6. It is ALL ABOUT POSTURE!! If I were to come up with a motto about my training this would be it. Fitness is all about posture! Period! Never ever lean on the equipment when doing your cardio. You are doing yourself a dis-service when you do this. Not only are you training your muscles wrong but you are putting your spine out of alignment and setting yourself up for injury. It looks LAZY to see people leaning on the equipment during their cardio. Perhaps the settings are too high, maybe you need to try another piece of equipment, or maybe you need to just stop. Whatever the issue, be sure to stand up straight and focus on re-training good posture! Happy Training, Kathie 🙂

Biggest Loser is being Called Out…FINALLY

25 May

biggest loserI knew it was a matter of time but it had to happen. I see this all the time. The Biggest Loser really is a big loser!

I have said it for years…this show is bogus. My professional opinion has always taken that stance – see previous posts about the show, search them on my site. You will see.

There is no quick way to weight loss. If you lose weight too fast you will send your body into starvation mode and your body will store whatever you do eat, when you eat again, as fat! PERIOD! End of story.

It is now coming out that contestants were encouraged to take pills. “Adderall and ‘yellow jackets’ — pills that contain ephedra extract. Ephedra is used to promote weight loss and boost energy, and was banned by the FDA in 2004.” This taken from the New York Post article on the scandal that rocks the Biggest Loser today. Click Here to read that article now.

This does not surprise me one bit. I have seen it happen so many times and I see it happening today. Biggest Loser has been accused of having contestants gain more weight to be on the show, making them sweat it out, forcing them to train like athletes immediately after a sedentary lifestyle, forcing them on below 800 calorie per day diets, forcing them to throw up to lose weight, sweat it out, and now having them take diet pills. All of the above lead to a guarantee of weight gain when the previous mentioned methods are not maintained for life. And it is impossible to maintain those methods for life. IMPOSSIBLE! Not only are they impossible to maintain but they are also lead to a lifetime of poor health and psychological illnesses as well as eating disorders.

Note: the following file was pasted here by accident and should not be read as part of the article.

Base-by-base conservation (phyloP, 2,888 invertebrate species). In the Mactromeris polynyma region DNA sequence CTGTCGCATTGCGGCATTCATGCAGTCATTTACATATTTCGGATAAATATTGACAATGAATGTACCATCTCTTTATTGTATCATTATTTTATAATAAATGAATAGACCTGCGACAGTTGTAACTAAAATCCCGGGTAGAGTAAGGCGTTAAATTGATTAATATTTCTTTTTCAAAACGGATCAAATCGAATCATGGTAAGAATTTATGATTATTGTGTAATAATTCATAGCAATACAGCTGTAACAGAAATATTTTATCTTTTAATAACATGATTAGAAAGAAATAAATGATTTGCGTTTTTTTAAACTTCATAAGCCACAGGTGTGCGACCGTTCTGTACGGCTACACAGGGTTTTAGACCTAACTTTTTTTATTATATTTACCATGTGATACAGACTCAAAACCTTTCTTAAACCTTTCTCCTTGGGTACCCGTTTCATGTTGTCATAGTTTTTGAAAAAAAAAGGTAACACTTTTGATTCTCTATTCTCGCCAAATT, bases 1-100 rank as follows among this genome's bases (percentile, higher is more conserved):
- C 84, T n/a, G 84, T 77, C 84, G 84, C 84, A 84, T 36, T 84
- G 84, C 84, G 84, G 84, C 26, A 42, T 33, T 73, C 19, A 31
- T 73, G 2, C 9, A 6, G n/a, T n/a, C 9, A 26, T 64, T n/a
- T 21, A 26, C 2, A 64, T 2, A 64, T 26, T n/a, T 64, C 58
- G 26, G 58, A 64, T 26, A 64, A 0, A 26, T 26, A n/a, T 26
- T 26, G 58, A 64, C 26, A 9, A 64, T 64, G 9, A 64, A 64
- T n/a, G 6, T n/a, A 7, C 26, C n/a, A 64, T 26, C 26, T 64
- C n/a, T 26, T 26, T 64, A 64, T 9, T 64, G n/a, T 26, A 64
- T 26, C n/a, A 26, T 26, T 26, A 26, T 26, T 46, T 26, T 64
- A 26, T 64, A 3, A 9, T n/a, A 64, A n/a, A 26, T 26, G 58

This is one of my biggest pet peeves!!

I watched my ex-husband go on an extremely low calorie diet to lose 150# back in 1998. He looked great, back then, but he gained it all back and then some. He still, to this day, yo-yo’s on his weight. And he never achieved the 150# weight loss again. He also has health issues, probably will for a lifetime.

One of his favorite ways to lose weight was he would drink a diet coke, eat a bag of pretzels but he wouldn’t eat the pretzels. He would spit the remnants back into the empty diet coke bottle so he could get the taste of food. Oh my, that was lovely. NOT!

I feel so sorry for those contestants on that show. I always knew something was not right about it. I promote health. I have studied under some of the finest personal trainers. I have been a certified fitness trainer for 13 years now. It only works when you do it the right way and let me add this, for the right reasons.